The market expected Mark Carney to avoid it but it was just not meant to be.
The BoE Governor will suffer the ignominy of a bizarre tradition of having to write a letter to the Chancellor of the Exchequer explaining why UK inflation is more than 1.0% above the target of 2.0%. The market had expected the UK CPI to rise by a modest 0.2% month-on-month, taking the year-on-year rate up to 3.0%. Instead the month-on-month rate hit 0.3% pushing the annual rate to 3.1%, its highest rate since March 2012.
As Bloomberg writes, "U.K. inflation unexpectedly accelerated to the fastest in more than 5 1/2 years in November, forcing Bank of England Governor Mark Carney to explain why price growth is so far above target. Consumer prices rose 3.1 percent from a year earlier, driven by the cost of air fares and computer games, the Office for National Statistics said on Tuesday. That’s up from 3 percent in October and the highest since March 2012."
The latest reading means Carney is now compelled to write to Chancellor of the Exchequer Philip Hammond explaining why inflation is more than 1 percentage point away from the official 2 percent target. The letter will be published alongside the BOE’s policy decision in February, rather than this week, as the Monetary Policy Committee has already started its meetings for its Dec. 14 announcement.
Rising costs of airfares along with petrol and energy prices were expected to have been offset by an easing in food and clothing price pressures, the latter helped by seasonal promotions. However, the price of computer games rose more than expected and higher chocolate prices saw food and non-alcoholic drink prices rise 4.1% versus November 2016, the highest level since 2013.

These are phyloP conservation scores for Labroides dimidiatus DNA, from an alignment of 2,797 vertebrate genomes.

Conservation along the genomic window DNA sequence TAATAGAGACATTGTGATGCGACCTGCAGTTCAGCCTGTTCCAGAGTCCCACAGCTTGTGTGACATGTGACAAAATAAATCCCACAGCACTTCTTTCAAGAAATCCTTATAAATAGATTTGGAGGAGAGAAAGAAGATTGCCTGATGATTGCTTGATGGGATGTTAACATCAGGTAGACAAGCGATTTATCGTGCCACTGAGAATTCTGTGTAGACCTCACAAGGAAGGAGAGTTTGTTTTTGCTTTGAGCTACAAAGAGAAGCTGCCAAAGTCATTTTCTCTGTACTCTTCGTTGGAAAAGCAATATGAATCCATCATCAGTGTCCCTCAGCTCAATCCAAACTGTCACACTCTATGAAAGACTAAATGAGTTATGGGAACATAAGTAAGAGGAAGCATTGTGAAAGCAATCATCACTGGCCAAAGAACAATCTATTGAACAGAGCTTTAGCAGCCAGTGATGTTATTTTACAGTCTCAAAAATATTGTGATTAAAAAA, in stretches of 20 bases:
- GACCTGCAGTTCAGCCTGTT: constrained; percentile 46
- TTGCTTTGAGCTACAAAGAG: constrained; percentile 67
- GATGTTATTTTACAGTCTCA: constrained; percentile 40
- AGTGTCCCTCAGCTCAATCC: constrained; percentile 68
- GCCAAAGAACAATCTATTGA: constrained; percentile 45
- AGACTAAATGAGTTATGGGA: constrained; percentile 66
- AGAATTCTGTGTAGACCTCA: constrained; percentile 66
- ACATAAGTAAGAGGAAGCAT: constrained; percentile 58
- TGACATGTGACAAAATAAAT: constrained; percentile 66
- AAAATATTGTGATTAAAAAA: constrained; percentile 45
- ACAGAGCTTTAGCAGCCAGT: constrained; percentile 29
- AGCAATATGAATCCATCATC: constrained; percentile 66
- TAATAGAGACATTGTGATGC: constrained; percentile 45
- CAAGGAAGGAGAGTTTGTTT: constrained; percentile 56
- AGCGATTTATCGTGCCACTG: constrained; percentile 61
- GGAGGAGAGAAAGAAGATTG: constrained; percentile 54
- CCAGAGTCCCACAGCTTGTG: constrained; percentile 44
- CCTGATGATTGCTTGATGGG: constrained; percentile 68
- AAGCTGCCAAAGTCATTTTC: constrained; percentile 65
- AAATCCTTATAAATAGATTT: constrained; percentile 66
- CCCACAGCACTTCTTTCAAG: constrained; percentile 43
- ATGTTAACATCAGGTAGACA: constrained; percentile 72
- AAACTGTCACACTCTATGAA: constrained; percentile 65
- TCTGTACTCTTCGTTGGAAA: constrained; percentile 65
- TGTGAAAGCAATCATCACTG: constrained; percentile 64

After the announcement, Sterling briefly spiked to 1.3375 before being sold off to 1.3332, which is slightly lower on the day. The one piece of good news in the release was that core CPI for November came in at 2.7% higher than a year ago, in line with consensus. Furthermore, the latest report might be the peak, with both the headline and core rates declining as we go through 2018. On that note the, the Financial Times provided some analyst feedback.
Lucy O’Carroll, chief economist at Aberdeen Standard Investments:
It’s quite possible that inflation is now close to its peak. But some of the latest surveys suggest that service sector costs and prices are rising. Given how dominant services are in the economy, this could feed through to inflation overall. That means that further interest rate rises are definitely not off the table. The Bank of England has a tricky tightrope to walk. Too much inflation could threaten the Bank’s credibility and therefore its grip on the economy. But they need to keep consumer spending, the engine of the UK economy, chugging along too. If inflation keeps creeping up, or remains elevated, then the chances of the engine sputtering rise incrementally.
Sam Tombs at Pantheon Macroeconomics:
November’s inflation rate should represent the peak. We expect CPI inflation to fall back to 3.0% in December, as food inflation moderates temporarily and airfares inflation slumps. Then in early 2018, CPI inflation will fall sharply as the anniversary of last year’s huge sterling-related increases in core goods prices is reached. So provided the recent pickup in oil prices doesn’t gather momentum, we expect CPI inflation to return to the 2% target by the end of 2018, enabling the MPC to wait around 12 months before raising interest rates again.
So, we might have seen the peak in UK inflation, but only as long as we don’t see another lurch downward in Sterling or a continued spike in oil prices. That might provide some relief for long-suffering British citizens where real incomes have been under pressure for most of the last decade.